Smile charts the progress of a round of finals for the fictitious Young American Miss pageant being held in Santa Rosa, California. The civic force behind this event is a community-minded car salesman named Big Bob Freelander (Bruce Dern), a yokel with good intentions, an abiding optimism, and an inexhaustible reserve of clichéd bromides about the importance of a positive attitude. Brenda DiCarlo (Barbara Feldon) acts as pageant coordinator and den mother to the young contestants; her husband Andy's suicidal tendencies are exacerbated, rather than quelled, by all the forced goodwill she radiates and by the pageant's general, bright, can-do American vibe. Big Bob, especially, finds this mystifying - what on Earth is there to be blue about in a land of such copious opportunity and beautiful young women such as ours? - and the best advice he can muster for his desperate friend is to "go out there and have some fun."

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Blueberry Review

Moebius, aka Jean Giraud, is best known as the artist who revolutionized Continental comic books in the 1960s and 1970s. His work, highly stylized and fittingly surreal, is synonymous with science fiction illustration and the premier adult fantasy comic magazine, Metal Hurlant (Heavy Metal, in the states.) While he began his work as an illustrator for various French magazines and fanzines, it wasn't until the 1970s, when he adopted the pen name Moebius, that his work became internationally recognized. Despite his frequent forays into science fiction and fantasy, his western strip Blueberry (with Jean-Michel Charlier) is perhaps his best-known work. While Mike Blueberry, the cowboy hero of the eponymous strip, has traveled the dusty back roads for over 30 years there has not been a film adaptation of his adventures until now.

Jan Kounen, the Dutch cause celebre responsible for the hyperactive cult film Dobermann, tackles the epic story of Blueberry with a careful, almost blissed out style - much to the dismay of fans of his earlier work. Blueberry is a meditative work, a somnambulist's ramble through western history and psychedelica. The film is slowly paced but crescendos in a special effects blowout, a literal celluloid peyote trip, which would make Alejandro Jodorowsky jump with joy. (That isn't a random aside, Blueberry is as close an homage to Jodorowsky's El Topo as a big budget western can get.)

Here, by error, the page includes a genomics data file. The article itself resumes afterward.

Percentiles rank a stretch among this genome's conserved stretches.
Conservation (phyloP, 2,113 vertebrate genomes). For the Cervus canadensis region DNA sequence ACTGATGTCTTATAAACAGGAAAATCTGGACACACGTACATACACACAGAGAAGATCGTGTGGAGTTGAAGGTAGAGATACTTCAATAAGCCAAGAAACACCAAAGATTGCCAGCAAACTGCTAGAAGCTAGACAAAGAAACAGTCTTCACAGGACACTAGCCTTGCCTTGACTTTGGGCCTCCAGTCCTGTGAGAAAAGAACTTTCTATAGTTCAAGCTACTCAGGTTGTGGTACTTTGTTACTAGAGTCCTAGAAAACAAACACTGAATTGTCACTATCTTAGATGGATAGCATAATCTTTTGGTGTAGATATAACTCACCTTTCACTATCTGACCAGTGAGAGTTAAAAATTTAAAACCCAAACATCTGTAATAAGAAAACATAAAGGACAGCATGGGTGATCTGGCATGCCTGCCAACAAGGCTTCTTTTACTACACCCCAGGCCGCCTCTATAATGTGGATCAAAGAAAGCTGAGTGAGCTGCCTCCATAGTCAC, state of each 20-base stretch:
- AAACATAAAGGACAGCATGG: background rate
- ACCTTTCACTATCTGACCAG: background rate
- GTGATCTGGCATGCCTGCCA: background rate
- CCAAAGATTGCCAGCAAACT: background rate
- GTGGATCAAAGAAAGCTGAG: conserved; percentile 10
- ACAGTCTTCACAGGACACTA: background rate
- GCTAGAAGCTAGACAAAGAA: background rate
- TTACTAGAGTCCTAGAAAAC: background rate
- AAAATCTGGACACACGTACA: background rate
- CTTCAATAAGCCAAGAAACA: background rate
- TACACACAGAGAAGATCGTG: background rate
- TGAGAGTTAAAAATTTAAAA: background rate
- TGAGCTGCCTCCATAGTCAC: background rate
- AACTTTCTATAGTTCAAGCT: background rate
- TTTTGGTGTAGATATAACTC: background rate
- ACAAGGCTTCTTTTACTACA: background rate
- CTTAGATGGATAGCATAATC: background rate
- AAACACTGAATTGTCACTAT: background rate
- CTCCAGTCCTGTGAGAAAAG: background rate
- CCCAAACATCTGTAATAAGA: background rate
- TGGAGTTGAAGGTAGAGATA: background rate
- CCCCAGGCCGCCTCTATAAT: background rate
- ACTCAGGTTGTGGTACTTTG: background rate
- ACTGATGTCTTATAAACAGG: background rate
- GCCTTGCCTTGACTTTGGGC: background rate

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The Return of a Man Called Horse Review

You just can't keep Horse down. Or in England. In this sequel to the jawdropping A Man Called Horse, our British-adopted Indian hero gets a pang in his heart and returns to the American Dakotas to find his former tribe besieged by the American army. The bulk of the film concerns his attempt to save them and fight back against the nearby U.S. Army fort. Sadly, none of the charm of the original (a former day Dances with Wolves that was almost entirely concerned with culture, not combat) is present in this straight-out shoot-'em-up flick. Not that it's bad, but you've seen it all before in umpteen rote westerns. Of course, in those movies the cowboys win, not the Indians...

The Way Of The Gun Review


A belated, Tarantino-spawn crime caper picture packed with highly contrived, high-caliber gunplay and other bursts of meaningless creativity, "The Way of the Gun" is the gritty and stylish, but hollow and hyperbolic, directorial debut of "The Usual Suspects" screenwriter Christopher McQuarrie.

A tangled and twisty yarn of dastardly deeds and double-crosses, the plot begins with a conversation between two bodyguards charged with protecting a surrogate mother (Juliette Lewis), who is carrying a baby for a crooked L.A. millionaire and his frigid, disinterested trophy wife.

Eavesdropping are a pair of glum petty thugs (Ryan Phillippe and Benicio Del Toro) who concoct, on the spot, a scheme to kidnap the woman and ransom the unborn kid for the kind of money they always thought they deserved but could never procure with their small-time villainy.

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Geoffrey Lewis